Air BP, which has supplied its BP biojet- branded sustainable aviation fuel to commercial airlines customers at over 10 airport locations, was the first to supply sustainable aviation fuel at Oslo airport in Norway through the existing airport fuelling infrastructure. It also supplies several other Nordic airports, including Kalmar Airport in Sweden.
Neste, which has refineries in Finland, the Netherlands and Singapore and was placed third on the Corporate Knights 2019 Global 100 Most Sustainable Corporations list, announced in December last year that it is investing in an additional renewable products production capacity in Singapore to meet growing global market demand for low-carbon solutions.
The company said the investment will extend Neste’s renewable product overall capacity in Singapore by up to 1.3 million tonnes per annum, totalling close to 4.5 million tonnes annually in 2022.
Neste and Air BP also recently announced that the companies will be offering sustainable aviation fuel at Stockholm Arlanda and Caen airports in support of the business aviation sector’s Sustainable Alternative Jet Fuel (SAJF) initiative.
“We are extremely happy to be able to offer sustainable aviation fuel to the business aviation community. In decreasing emissions from aviation, sustainable aviation fuel represents the only viable alternative to fossil liquid fuels for powering commercial aircraft. Collaborating with Air BP, we can find the best ways of developing robust supply chains to ensure that sustainable aviation fuel is more widely accessible to aviation customers,” said Peter Vanacker, Neste’s president and CEO.
The aircraft used on the day was the ATR 72-600, with BRA’s fleet featuring several of the type. It was an ideal choice for the flight – according to ATR, the European turboprop manufacturer, its 72-600 has an environmental advantage compared to other types of aircraft, producing 40 per cent fewer carbon emissions per trip compared with regional jets and saving 4,000 tonnes of carbon emissions per aircraft per year.
ATR says its ATR 42 and the ATR 72 are the best-selling aircraft in the market segment of 90 seats or less and that, compared with other turboprops, ATRs offer an advantage of 40 per cent on fuel burn, 20 per cent on trip cost and 10 per cent on seat cost, whilst offering the lowest noise emissions. According to ATR, turboprops are more efficient on short flight as they accelerate the air using less power, resulting in less fuel consumption.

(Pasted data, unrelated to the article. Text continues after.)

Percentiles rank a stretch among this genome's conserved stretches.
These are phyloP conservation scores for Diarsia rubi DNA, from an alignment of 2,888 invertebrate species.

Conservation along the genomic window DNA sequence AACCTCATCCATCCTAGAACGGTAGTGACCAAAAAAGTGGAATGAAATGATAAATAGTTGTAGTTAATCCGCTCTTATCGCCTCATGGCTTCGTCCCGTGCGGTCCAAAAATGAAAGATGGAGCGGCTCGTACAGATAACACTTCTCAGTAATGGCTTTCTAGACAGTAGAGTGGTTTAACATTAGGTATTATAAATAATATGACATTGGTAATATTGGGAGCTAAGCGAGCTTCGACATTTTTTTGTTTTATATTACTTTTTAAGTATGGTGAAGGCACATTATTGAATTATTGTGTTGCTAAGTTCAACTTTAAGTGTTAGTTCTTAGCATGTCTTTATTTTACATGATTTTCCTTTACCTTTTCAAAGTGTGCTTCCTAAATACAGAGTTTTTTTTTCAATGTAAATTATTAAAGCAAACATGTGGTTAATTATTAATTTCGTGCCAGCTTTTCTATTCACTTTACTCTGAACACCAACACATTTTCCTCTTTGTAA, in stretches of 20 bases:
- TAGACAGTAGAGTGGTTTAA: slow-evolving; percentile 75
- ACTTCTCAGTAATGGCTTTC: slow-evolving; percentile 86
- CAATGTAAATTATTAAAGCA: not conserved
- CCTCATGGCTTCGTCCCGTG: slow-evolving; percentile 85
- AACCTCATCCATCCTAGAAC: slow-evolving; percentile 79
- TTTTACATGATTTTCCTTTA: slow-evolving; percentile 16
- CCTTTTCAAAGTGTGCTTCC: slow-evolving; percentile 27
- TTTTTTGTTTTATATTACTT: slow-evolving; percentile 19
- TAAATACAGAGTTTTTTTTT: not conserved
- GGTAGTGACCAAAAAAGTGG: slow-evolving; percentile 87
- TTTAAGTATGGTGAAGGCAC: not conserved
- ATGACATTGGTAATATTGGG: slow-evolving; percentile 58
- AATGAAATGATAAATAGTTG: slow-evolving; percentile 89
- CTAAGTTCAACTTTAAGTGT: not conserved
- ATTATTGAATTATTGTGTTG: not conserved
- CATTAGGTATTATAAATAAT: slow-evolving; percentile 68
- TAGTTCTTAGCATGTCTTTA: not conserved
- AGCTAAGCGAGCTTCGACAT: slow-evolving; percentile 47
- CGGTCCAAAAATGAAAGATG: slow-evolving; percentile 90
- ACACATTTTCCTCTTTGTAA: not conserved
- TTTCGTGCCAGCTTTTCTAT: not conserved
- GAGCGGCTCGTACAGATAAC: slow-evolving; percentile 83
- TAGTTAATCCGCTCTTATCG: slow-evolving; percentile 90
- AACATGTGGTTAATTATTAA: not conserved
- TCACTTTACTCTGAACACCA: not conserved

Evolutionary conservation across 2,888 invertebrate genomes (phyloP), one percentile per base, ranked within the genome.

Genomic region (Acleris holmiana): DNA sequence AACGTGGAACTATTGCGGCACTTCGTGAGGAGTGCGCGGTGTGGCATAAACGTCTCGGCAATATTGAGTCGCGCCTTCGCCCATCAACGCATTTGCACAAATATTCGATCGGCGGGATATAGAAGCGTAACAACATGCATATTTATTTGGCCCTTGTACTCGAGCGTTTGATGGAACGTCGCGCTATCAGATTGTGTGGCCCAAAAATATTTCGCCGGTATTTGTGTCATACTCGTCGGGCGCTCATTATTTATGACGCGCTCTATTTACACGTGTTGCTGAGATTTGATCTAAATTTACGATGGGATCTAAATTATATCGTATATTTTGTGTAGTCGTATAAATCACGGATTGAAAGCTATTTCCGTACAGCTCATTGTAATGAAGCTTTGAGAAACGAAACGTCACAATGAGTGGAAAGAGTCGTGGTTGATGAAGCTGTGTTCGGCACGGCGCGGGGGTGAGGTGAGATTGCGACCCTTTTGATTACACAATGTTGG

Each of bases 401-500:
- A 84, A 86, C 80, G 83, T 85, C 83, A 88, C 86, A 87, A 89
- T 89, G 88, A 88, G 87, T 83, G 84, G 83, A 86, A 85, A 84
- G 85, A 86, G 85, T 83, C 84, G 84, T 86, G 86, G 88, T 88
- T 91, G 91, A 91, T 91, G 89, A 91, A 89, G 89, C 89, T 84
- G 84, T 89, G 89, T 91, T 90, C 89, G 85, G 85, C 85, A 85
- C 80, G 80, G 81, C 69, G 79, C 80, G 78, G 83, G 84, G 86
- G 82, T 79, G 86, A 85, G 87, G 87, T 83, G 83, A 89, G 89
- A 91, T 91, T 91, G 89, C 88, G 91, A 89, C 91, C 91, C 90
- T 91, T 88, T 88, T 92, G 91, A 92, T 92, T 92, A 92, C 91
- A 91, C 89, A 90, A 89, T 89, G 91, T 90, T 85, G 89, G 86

ATR is also active in other areas of sustainable development and is continuously exploring ways to minimise the company’s impact on the environment. In December 2018, the manufacturer announced that it had won the Gold award at the Ecomobility Trophies ceremony which aims to highlight companies that have put in place transport plans that are considered exemplary when it comes to sustainable development.
In 2016, ATR strengthened its environmental ambitions by reviewing its transport plan, an economic, social and environmental initiative designed to rise to the challenges of sustainable development and improve working conditions for employees. To achieve this, ATR introduced several measures for promoting environmentally friendly travel, such as a new fleet of electric company vehicles and installing electric charging points with free access.
In addition to the ‘Perfect Flight’, the manufacturer’s work on sustainability with its other airline customers has also been making news. In November 2018, ATR and Air New Zealand announced that the companies had signed an agreement to explore the future of a regional aviation ecosystem which includes hybrid aircraft. The companies will investigate the development of new solutions in this field and the required systems to support them, including airport and regulatory infrastructure, maintenance and ground and flight operations.
However, while there is a lot of buzz around electric aircraft development, sustainable aviation fuel has a huge role to play in sustainable aviation, says Tom Anderson, senior vice president, programmes and customer services at ATR. “ATR is an enthusiastic proponent of this kind of fuel,” Anderson says, stating that sustainable aviation fuel, put together with ATR aircraft, results in a substantial decrease of carbon emissions, as was demonstrated by the ‘Perfect Flight’.
Once the flight had taken place, Anderson commented on the impressive first of-its-kind experience.
“Today, using existing technology and available solutions, we have pushed the boundaries even further. This great achievement wouldn’t have been possible without using an ATR aircraft, as our ATR 72-600 version uses 40 per cent less fuel and emits 40 per cent less CO2 than a regional jet. We are delighted to have taken up this challenge and demonstrate what is possible, which will hopefully set an example for other communities around the world,” Anderson stated, reaffirming the manufacturer’s commitment and desire to continue its valuable work on reducing aviation’s environmental footprint.